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interview ISSN 2175-6708

abstracts

português
Entrevista com o arquiteto holandês N. J. Habraken; sua teoria de Suportes é explicitada alinhada com a abordagem do movimento Open Building. Objetiva-se entendê-la em prol da sua possível aproximação com o contexto da arquitetura contemporânea brasileira

english
Interview with Dutch architect N. John Habraken; his Supports’ theory is made explicit aligned with the approach of the Open Building movement. It aims to understand it in order to make it possible into the context of Brazilian contemporary architecture

español
Entrevista con el arquitecto holandés N. John Habraken; su teoría del Supports se explica en consonancia con el enfoque del movimiento Open Building. Su objetivo es entender el posible acercamiento al contexto de la arquitectura contemporánea brasileña

how to quote

NASCIMENTO, Denise Morado. N. J. Habraken explains the potential of the Open Building approach in architectural practice. Entrevista, São Paulo, year 13, n. 052.04, Vitruvius, dec. 2012 <https://vitruvius.com.br/revistas/read/entrevista/13.052/4542>.


Denise Nascimento: Perhaps you could explain to us the similarities and differences between the Open Building approach and your Supports proposal, if there is any.

N. John Habraken: The Open Building approach is closely linked to the initial idea of separation of Support and Infill as promoted and researched by SAR, the Dutch Foundation for Architect’s Research, founded in 1965. It is now identified as an international network of academics and practitioners with a rather informal agenda that can perhaps best be described as pursuing a number of related ideas:

  • The idea of distinct levels of Intervention in the built environment, such as represented by ‘suport’ and ‘infill’ and urban design and architecture.
  • The idea that users/ inhabitants may make design decisions as well.
  • The idea that designing is a process with multiple participants also including, but not limited to, different kinds of professionals.
  • The idea that the interface between technical systems must allow the replacement of one system with another performing the same function, with minimum disturbance of other systems.
  • The idea that built environment is in constant transformation and that change must be recognized and studied.

The term Open Building has a history that can be summarized as follows.

In the eighties of last century, a group of individuals in the Netherlands, who subscribed to the SAR research effort but were eager to get practical results, founded another not-for-profit organization with the specific intention to implement in practice the results of the SAR research. This group called itself the Open Building Foundation and was based in Delft Technical University. Eventually both SAR and the OB group had increasing international contacts with academics and practitioners. This network was eventually formalized as a Task Group of the CIB, a world wide “International Congress of Building” founded in 1953 to encourage research in the building industry. (CIB or “Congress International de Batiment” was a French initiative that presently has thousands of building research institutes as members. Its headquarters are now located in Rotterdam). The CIB Open Buillding task group TG26 was founded in 1996 in Tokyo and as the network grew over time, it convened in a different country every year. In the year 2000 the task group was given a more permanent status as the Commission W104 for Open Building Implementation. Presently, the three joint coordinators of the commission are: Stephen Kendal, prof. at Ball State University USA; Beisi Jia, Assoc. prof. at Hong Kong University, Hong Kong; and Shin Murakami, prof. at Sugiyama Jogakuen University, Nagoya, Japan. The 2011 conference was in Boston, USA and this year the network will meet in November in Beijing, China.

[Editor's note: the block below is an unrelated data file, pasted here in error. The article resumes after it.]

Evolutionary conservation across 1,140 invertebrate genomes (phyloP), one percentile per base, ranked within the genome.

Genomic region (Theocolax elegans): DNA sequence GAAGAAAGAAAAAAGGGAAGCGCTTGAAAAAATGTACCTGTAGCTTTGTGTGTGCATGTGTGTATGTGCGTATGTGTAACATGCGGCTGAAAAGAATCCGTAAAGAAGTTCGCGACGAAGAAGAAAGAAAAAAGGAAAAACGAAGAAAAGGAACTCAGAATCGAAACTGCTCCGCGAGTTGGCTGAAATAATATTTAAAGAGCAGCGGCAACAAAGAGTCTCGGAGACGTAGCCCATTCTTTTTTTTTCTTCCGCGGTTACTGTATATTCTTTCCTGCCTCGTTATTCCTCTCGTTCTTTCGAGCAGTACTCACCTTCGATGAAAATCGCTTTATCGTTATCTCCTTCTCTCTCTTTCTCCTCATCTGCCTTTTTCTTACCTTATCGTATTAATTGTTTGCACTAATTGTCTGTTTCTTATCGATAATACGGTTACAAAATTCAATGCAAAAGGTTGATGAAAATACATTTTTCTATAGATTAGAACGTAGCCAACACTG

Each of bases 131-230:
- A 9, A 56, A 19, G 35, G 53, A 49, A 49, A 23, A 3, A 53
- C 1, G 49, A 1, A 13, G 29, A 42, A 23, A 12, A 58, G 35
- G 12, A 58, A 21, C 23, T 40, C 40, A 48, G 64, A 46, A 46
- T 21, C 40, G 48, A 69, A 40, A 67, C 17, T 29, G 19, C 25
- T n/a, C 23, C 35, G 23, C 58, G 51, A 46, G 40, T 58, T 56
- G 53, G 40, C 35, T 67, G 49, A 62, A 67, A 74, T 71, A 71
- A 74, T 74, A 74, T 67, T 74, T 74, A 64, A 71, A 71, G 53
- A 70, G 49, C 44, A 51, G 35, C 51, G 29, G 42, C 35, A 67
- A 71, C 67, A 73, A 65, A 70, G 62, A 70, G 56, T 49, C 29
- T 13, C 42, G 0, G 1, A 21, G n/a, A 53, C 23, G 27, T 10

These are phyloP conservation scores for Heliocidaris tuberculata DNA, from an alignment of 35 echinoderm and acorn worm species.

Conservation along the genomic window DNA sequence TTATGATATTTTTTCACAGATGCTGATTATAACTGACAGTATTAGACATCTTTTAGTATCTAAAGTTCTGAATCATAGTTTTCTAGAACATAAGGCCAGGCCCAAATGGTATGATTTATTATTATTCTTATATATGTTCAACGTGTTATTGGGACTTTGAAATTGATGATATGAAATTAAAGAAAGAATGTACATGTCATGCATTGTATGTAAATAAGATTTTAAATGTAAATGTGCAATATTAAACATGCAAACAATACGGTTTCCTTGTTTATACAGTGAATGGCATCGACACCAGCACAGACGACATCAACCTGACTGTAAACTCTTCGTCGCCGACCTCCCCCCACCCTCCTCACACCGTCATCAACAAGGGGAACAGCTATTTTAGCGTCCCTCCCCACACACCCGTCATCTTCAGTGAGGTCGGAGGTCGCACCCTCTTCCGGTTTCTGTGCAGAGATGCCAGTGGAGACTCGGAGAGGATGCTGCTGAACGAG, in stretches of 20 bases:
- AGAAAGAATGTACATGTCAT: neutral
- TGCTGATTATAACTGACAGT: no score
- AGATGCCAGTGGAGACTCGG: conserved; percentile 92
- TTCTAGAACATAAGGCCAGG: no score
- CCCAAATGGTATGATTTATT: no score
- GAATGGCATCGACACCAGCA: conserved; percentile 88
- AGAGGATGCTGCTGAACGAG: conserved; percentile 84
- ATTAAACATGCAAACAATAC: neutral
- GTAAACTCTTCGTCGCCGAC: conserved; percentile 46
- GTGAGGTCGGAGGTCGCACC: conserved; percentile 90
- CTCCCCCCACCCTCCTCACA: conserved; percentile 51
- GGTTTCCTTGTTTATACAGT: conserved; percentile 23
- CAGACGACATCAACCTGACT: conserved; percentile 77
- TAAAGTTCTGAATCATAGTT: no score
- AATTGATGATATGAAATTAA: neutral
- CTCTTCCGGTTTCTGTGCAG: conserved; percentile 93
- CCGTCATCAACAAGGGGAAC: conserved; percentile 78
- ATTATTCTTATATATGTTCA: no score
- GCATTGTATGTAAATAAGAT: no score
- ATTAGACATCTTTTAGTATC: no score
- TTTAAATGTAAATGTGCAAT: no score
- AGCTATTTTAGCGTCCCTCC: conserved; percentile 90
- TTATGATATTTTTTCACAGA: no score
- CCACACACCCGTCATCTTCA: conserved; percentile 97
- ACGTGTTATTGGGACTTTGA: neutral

DN: It may be difficult for architects to think about distributing control considering not only our educational formation and cultural heritage but also our working tools.

NJH: Many find it indeed difficult to think about it. But nevertheless, in practice, the distribution of design control is a common fact. No practitioner could survive without dealing with it. To begin with, there are the constraints put forward by higher level decisions already taken by other designers. For instance in case of the urban designer who offers a spatial framework for architects to act in. Then there are rules on patterns imposed by local authorities like, for instance, building height, and set-back rules or the use of certain materials and colors. In addition, when the user is not involved, the client will interpret what the user wants and impose a functional program that may be even more restrictive. Finally, in a large design office, teams of designers are assigned to take care of a big job. Somehow tasks must be distributed. In that game, outside consultants for such things as structural design or heating and ventilation are expected to add their own design decisions.

The difficulty in our profession is that we never consider these constraints and relations as part of the design job. We cling to the ideal of unrestricted freedom in design decisions; an ideology that wants us to believe that freedom is the prime condition for good architecture while, of course, real creativity is triggered by the challenge of constraints. As a result, we do not have any theories about how design relationships can best be organized, how tasks can be distributed that guarantee efficient interaction and minimum friction. We have no explicit methods that help us to decide where one party should take over from another party, or how common principles can be adopted for all involved. It is truly amazing to be part of a profession that does not study its own ways of working and denies the need for cooperation and design distribution. Education too is in full denial of this reality. The things mentioned above are seldom if ever discussed in schools, let alone being included in the curriculum.